Meet Derek (YEG)

During one of our pre-hill warm up runs Derek and I were talking about the races we were considering for the upcoming year. Derek shared that he was choosing to tackle a race event that scared him and that made me super excited! Each subsequent Friday morning, as we made our way down River Valley Road, I’d pester Derek with endless questions about his early, long, weekend training runs. I was inspired by his dedication, how he created the time to fit in his training and still make it to birthday parties, family dinners, and have play time with his girls. Being able to witness this incredible journey from the initial goal setting to celebratory hugs upon his return was a privilege.

Go on, take the time to meet Derek & we’ll see you all Friday at Walterdale Hill 6 am.   Until next time…SMILE! J

Just over a year ago I started to think about what my goals for the upcoming summer should be. For 2016, it was to run my first half-marathon. In 2017, the goal was to run a full marathon. I was stuck wondering, do I do another marathon? Or, do I try something different.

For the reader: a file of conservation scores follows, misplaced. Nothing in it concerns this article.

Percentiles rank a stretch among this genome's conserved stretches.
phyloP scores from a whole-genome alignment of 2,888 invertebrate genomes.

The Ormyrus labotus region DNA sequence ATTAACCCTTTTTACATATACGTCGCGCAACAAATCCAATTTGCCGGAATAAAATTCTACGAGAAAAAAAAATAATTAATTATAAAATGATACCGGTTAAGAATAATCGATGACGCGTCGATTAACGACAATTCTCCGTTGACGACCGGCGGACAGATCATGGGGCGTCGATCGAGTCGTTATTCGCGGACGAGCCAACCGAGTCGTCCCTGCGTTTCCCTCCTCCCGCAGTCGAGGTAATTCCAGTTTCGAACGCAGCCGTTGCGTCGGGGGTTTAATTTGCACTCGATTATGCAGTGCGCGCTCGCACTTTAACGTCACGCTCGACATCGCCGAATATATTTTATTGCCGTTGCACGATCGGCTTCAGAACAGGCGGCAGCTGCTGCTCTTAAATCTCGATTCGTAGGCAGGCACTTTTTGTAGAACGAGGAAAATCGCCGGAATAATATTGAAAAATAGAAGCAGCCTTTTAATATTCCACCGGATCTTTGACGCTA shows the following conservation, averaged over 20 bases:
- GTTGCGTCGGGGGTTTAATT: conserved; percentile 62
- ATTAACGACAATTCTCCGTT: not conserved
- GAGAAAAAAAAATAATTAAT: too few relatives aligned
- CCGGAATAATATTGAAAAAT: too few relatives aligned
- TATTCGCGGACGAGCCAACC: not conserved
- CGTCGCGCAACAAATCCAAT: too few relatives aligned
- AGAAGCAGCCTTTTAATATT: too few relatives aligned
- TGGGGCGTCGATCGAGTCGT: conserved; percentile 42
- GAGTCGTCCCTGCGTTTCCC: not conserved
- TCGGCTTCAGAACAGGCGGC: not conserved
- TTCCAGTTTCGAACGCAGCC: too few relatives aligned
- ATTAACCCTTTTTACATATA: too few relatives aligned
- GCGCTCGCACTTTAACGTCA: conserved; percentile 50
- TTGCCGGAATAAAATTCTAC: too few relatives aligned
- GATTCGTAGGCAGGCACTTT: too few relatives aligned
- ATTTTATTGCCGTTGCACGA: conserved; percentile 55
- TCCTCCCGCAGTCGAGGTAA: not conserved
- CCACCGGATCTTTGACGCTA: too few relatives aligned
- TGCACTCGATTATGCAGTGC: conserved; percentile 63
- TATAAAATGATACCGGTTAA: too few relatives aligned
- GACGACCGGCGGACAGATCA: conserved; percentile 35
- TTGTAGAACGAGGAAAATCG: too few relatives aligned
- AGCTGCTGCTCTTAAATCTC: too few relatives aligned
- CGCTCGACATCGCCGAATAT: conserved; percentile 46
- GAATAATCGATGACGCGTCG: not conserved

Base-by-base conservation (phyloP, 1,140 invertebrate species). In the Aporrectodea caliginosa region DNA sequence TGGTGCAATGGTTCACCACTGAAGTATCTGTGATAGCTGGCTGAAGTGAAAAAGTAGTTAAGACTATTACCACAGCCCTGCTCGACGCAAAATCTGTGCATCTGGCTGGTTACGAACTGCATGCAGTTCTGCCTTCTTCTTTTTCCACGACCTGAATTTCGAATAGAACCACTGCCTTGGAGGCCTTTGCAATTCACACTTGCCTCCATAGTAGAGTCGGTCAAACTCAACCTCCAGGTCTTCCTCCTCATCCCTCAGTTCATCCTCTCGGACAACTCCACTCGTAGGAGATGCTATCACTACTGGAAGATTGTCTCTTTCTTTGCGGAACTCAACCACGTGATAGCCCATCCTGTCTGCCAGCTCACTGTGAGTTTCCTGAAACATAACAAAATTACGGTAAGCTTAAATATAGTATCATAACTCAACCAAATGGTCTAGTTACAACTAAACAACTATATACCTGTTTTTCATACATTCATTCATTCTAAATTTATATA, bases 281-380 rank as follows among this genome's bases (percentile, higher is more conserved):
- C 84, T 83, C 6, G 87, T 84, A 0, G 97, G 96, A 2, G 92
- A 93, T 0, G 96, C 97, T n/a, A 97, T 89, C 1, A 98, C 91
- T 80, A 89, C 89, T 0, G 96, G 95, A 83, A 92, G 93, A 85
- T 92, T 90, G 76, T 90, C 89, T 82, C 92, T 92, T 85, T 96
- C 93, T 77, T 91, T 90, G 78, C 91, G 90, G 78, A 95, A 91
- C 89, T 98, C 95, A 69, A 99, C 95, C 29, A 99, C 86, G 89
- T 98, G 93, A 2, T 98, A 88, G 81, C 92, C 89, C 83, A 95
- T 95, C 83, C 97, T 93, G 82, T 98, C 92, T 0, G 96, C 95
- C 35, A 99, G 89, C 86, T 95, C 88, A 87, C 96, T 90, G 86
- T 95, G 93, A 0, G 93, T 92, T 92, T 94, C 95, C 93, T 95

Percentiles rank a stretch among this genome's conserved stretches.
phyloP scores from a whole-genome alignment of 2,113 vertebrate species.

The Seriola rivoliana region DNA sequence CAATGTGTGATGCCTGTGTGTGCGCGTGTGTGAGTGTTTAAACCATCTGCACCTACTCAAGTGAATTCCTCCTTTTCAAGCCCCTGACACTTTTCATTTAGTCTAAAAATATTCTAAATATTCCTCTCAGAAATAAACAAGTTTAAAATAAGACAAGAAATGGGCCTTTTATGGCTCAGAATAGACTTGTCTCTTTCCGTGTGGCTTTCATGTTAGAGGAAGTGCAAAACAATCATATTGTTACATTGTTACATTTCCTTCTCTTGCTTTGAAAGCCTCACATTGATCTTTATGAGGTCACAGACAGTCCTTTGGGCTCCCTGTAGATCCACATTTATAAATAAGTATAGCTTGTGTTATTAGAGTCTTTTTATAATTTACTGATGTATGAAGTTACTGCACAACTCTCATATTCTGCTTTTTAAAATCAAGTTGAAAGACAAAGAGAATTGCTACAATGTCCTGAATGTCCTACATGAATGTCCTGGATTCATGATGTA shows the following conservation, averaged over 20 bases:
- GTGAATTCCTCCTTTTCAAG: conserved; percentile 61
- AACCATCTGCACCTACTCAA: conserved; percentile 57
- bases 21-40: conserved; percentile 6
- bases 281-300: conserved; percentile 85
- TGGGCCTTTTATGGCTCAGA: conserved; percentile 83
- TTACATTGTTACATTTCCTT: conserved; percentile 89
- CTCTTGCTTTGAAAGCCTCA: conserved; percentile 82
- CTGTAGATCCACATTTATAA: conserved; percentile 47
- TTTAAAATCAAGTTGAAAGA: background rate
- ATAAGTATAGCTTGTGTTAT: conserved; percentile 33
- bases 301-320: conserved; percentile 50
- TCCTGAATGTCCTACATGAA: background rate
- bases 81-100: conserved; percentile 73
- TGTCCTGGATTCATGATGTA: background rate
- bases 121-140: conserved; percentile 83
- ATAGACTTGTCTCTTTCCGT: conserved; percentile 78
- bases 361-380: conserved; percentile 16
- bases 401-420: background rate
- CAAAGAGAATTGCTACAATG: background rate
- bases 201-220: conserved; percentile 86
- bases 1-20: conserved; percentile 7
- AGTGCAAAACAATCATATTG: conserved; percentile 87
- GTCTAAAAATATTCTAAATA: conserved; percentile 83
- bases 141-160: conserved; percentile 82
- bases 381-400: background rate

I returned to two blogs written by John Kelly, the 2017 Barkley Marathons finisher. I HIGHLY recommend these two posts – I come back to them every now and again. The first is “Failing with Purpose” (http://www.randomforestrunner.com/2017/06/failing-with-purpose/). In this post he talks about setting a goal where failure is an option. It’s not the desired outcome but the goal should be just outside your comfort zone and something that will require you to reach. As he puts it, this is where you will find growth and start to find where your limits really are. The second post is a follow up entitled, “The Goldilocks Difficulty” (http://www.randomforestrunner.com/2017/07/the-goldilocks-difficulty/). This post digs deeper into choosing a level of difficulty for your goal. Too hard, you will end up in the “ragequite” zone. Too low, you end up in the “zone of apathy” and you won’t be driven. Both zones end in zero growth. It’s pretty similar to what Jen is forever going on about – be comfortable with being uncomfortable. All of my following thoughts and decisions would be based on that framework.